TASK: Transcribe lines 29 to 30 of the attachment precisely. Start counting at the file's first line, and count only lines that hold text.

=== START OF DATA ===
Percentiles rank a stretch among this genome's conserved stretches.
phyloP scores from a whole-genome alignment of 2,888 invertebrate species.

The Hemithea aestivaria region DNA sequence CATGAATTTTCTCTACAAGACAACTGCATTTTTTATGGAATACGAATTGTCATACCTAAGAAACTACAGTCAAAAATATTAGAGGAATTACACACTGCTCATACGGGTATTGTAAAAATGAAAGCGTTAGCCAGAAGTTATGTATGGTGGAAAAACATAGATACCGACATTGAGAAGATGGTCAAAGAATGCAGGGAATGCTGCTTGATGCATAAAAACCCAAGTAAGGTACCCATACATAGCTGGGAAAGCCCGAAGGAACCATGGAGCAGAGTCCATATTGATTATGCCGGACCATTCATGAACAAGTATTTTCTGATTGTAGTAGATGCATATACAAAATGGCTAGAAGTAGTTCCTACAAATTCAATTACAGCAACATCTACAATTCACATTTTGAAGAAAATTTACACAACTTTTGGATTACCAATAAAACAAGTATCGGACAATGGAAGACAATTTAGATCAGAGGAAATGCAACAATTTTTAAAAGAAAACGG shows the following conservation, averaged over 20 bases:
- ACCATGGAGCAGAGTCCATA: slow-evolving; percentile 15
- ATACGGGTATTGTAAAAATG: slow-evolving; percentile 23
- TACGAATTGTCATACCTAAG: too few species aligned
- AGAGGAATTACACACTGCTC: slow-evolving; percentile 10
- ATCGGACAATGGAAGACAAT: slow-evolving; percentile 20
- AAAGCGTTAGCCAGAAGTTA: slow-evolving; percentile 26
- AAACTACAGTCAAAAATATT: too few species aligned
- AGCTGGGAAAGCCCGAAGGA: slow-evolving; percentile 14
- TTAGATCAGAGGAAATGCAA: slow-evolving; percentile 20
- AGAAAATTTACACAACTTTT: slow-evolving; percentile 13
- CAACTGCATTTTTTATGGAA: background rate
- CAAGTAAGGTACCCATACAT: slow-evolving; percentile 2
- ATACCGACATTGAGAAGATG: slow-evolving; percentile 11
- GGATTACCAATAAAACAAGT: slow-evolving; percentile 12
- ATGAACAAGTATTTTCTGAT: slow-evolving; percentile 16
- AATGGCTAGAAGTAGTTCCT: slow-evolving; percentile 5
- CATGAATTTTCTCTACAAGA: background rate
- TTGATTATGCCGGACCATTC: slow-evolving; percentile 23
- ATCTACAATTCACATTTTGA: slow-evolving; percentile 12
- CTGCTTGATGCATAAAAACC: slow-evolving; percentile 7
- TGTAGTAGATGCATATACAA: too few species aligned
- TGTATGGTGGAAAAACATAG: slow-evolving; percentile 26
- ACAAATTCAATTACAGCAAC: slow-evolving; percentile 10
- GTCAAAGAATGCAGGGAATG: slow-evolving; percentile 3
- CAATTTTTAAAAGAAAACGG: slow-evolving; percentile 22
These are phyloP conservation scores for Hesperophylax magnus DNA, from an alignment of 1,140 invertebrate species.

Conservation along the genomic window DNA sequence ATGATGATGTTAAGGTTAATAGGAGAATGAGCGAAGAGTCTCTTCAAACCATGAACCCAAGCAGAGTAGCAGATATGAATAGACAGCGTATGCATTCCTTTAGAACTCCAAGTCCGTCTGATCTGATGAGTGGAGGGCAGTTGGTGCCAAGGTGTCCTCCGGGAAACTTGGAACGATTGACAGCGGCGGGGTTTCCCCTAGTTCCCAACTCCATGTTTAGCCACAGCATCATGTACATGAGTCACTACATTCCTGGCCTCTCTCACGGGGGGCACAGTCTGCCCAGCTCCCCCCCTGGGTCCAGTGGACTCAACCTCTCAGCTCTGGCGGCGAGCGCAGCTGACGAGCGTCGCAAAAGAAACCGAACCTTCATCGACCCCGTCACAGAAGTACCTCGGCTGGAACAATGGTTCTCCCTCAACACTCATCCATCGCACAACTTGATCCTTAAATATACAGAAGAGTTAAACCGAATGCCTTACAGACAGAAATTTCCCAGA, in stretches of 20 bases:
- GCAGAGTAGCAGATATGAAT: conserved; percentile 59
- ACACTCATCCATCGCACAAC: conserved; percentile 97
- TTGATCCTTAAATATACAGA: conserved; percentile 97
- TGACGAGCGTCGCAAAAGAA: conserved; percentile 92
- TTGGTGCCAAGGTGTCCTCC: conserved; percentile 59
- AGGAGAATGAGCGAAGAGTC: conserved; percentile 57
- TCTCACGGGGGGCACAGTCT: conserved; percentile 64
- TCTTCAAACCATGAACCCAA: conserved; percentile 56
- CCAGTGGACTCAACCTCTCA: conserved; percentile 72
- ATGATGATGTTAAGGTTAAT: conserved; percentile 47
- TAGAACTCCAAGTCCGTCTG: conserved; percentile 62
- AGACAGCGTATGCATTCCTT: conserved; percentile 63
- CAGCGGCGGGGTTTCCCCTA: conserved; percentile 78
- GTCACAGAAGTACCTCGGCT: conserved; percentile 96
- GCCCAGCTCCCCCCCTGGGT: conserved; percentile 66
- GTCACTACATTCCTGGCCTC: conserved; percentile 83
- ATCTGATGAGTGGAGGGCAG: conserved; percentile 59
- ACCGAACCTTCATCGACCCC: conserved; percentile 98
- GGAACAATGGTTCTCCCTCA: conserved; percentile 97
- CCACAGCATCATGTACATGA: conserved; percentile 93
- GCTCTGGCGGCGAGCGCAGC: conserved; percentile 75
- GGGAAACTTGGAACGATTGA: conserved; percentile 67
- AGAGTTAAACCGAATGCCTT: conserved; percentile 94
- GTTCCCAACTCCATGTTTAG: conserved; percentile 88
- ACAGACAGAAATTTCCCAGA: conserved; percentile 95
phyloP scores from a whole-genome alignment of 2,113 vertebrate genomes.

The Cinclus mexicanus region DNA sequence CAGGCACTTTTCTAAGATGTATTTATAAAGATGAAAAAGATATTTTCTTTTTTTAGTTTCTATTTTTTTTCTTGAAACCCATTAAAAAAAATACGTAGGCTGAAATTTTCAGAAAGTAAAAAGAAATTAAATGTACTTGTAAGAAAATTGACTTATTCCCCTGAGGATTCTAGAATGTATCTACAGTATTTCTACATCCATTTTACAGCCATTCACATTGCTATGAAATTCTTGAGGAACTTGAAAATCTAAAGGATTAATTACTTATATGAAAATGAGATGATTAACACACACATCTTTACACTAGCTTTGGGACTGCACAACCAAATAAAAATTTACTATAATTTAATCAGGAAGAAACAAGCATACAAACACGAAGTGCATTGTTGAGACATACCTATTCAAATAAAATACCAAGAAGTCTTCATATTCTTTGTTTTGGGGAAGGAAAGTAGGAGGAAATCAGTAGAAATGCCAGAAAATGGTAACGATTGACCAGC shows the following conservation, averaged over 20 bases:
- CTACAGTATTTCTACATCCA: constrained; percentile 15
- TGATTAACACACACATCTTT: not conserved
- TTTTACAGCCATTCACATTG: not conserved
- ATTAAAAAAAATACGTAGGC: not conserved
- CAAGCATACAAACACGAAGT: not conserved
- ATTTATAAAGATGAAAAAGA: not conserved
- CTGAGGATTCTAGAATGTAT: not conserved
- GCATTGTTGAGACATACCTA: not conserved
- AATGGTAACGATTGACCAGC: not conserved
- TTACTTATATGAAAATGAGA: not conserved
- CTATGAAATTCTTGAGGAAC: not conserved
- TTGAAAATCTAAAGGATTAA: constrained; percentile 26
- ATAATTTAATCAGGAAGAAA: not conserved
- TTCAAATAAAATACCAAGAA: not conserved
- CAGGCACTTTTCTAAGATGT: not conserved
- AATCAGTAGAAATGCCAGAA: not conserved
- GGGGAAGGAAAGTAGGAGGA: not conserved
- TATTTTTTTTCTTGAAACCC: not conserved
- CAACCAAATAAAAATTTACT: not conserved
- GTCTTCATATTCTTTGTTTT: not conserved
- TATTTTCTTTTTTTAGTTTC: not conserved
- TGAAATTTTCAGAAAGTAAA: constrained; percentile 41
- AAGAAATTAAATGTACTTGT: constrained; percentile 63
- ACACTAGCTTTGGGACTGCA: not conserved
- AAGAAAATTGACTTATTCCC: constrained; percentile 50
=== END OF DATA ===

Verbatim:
These are phyloP conservation scores for Hesperophylax magnus DNA, from an alignment of 1,140 invertebrate species.

Conservation along the genomic window DNA sequence ATGATGATGTTAAGGTTAATAGGAGAATGAGCGAAGAGTCTCTTCAAACCATGAACCCAAGCAGAGTAGCAGATATGAATAGACAGCGTATGCATTCCTTTAGAACTCCAAGTCCGTCTGATCTGATGAGTGGAGGGCAGTTGGTGCCAAGGTGTCCTCCGGGAAACTTGGAACGATTGACAGCGGCGGGGTTTCCCCTAGTTCCCAACTCCATGTTTAGCCACAGCATCATGTACATGAGTCACTACATTCCTGGCCTCTCTCACGGGGGGCACAGTCTGCCCAGCTCCCCCCCTGGGTCCAGTGGACTCAACCTCTCAGCTCTGGCGGCGAGCGCAGCTGACGAGCGTCGCAAAAGAAACCGAACCTTCATCGACCCCGTCACAGAAGTACCTCGGCTGGAACAATGGTTCTCCCTCAACACTCATCCATCGCACAACTTGATCCTTAAATATACAGAAGAGTTAAACCGAATGCCTTACAGACAGAAATTTCCCAGA, in stretches of 20 bases: